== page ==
18.  Characterization and Prevention of the Adsorption of Surfactant Protein D to Polypropylene 
PLoS ONE  2013;8(9):e73467.
Surfactant Protein D (SP-D) is a multifunctional protein present in the lung and in respiratory secretions. In the process of developing new experimental approaches to examine SP-D function, we observed that SP-D adsorbs to polypropylene tubes to a great extent, thereby depleting SP-D from the solution. Although it is well known that proteins adsorb nonspecifically to plastic, this effect is usually diminished by treatments to make the plastic “low-retention” or “low-binding”. However, these treatments actually increased the binding of SP-D to the plastic. In addition, this adsorption affected the results of several assays, including proteolytic cleavage assays. In order to block SP-D from adsorbing to polypropylene and the effects caused by this adsorption, we coated the tubes with bovine serum albumin (BSA), as is commonly performed for ELISAs. This coating greatly diminished the amount of SP-D sticking to the plastic, providing an inexpensive and effective method for preventing adsorption and the artifacts resulting from this adsorption.
doi:10.1371/journal.pone.0073467
PMCID: PMC3770593  PMID: 24039953
19.  TLR2 Regulates Neutrophil Recruitment and Cytokine Production with Minor Contributions from TLR9 during Hypersensitivity Pneumonitis 
PLoS ONE  2013;8(8):e73143.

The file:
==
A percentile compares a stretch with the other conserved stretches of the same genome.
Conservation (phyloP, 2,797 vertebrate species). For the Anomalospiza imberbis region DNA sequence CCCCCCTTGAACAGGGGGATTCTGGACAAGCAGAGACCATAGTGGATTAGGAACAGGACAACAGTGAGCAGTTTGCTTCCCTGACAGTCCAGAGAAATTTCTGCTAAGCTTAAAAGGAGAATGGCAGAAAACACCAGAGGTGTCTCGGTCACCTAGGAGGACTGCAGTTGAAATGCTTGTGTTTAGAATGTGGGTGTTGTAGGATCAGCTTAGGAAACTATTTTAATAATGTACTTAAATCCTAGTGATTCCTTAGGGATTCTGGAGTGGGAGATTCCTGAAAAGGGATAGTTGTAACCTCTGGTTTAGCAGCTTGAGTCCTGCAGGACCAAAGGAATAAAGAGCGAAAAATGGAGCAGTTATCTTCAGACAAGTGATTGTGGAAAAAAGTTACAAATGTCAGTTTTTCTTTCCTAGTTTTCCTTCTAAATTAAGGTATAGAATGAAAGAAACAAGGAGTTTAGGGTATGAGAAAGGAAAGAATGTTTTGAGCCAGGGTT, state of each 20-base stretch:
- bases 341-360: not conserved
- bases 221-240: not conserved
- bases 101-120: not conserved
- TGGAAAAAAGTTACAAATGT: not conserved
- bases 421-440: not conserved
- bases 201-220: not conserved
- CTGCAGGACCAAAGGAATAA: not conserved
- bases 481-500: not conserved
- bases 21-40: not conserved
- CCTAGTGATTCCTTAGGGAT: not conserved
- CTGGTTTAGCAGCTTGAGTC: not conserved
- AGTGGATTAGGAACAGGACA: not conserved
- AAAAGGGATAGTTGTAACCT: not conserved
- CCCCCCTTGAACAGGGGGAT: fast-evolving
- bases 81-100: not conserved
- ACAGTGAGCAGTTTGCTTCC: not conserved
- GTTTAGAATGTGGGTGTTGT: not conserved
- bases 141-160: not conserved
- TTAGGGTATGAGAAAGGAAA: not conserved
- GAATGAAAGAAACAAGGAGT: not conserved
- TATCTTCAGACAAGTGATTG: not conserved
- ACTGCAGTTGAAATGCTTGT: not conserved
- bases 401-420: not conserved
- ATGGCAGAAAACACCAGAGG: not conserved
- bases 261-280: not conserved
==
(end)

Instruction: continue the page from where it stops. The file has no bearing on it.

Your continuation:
Hypersensitivity pneumonitis (HP) is an interstitial lung disease that develops following repeated exposure to environmental antigens. The disease results in alveolitis, granuloma formation and may progress to a fibrotic chronic form, which is associated with significant morbidity and mortality. The severity of the disease correlates with a neutrophil rich influx and an IL-17 response. We used the Saccharopolysporarectivirgula (SR) model of HP to determine whether Toll-like receptors (TLR) 2 and 9 cooperate in neutrophil recruitment and IL-17-associated cytokine production during the development of HP. Stimulation of bone marrow derived macrophages (BMDMs) from C57BL/6, MyD88-/- and TLR2/9-/- mice with SR demonstrate that SR is a strong inducer of neutrophil chemokines and growth factors. The cytokines induced by SR were MyD88-dependent and, of those, most were partially or completely dependent on TLRs 2 and 9. Following in vivo exposure to SR, CXCL2 production and neutrophil recruitment were reduced in TLR2-/- and TLR2/9-/- mice suggesting that the response was largely dependent on TLR2; however the reduction was greatest in the TLR2/9-/- double knockout mice indicating TLR9 may also contribute to the response. There was a reduction in the levels of pro-inflammatory cytokines TNFα and IL-6 as well as CCL3 and CCL4 in the BALF from TLR2/9-/- mice compared to WT and single knockout (SKO) mice exposed one time to SR. The decrease in neutrophil recruitment and TNFα production in the TLR2/9-/- mice was maintained throughout 3 weeks of SR exposures in comparison to WT and SKO mice. Both TLRs 2 and 9 contributed to the Th17 response; there was a decrease in Th17 cells and IL-17 mRNA in the TLR2/9-/- mice in comparison to the WT and SKO mice. Despite the effects on neutrophil recruitment and the IL-17 response, TLR2/9-/- mice developed granuloma formation similarly to WT and SKO mice suggesting that there are additional mediators and pattern recognition receptors involved in the disease.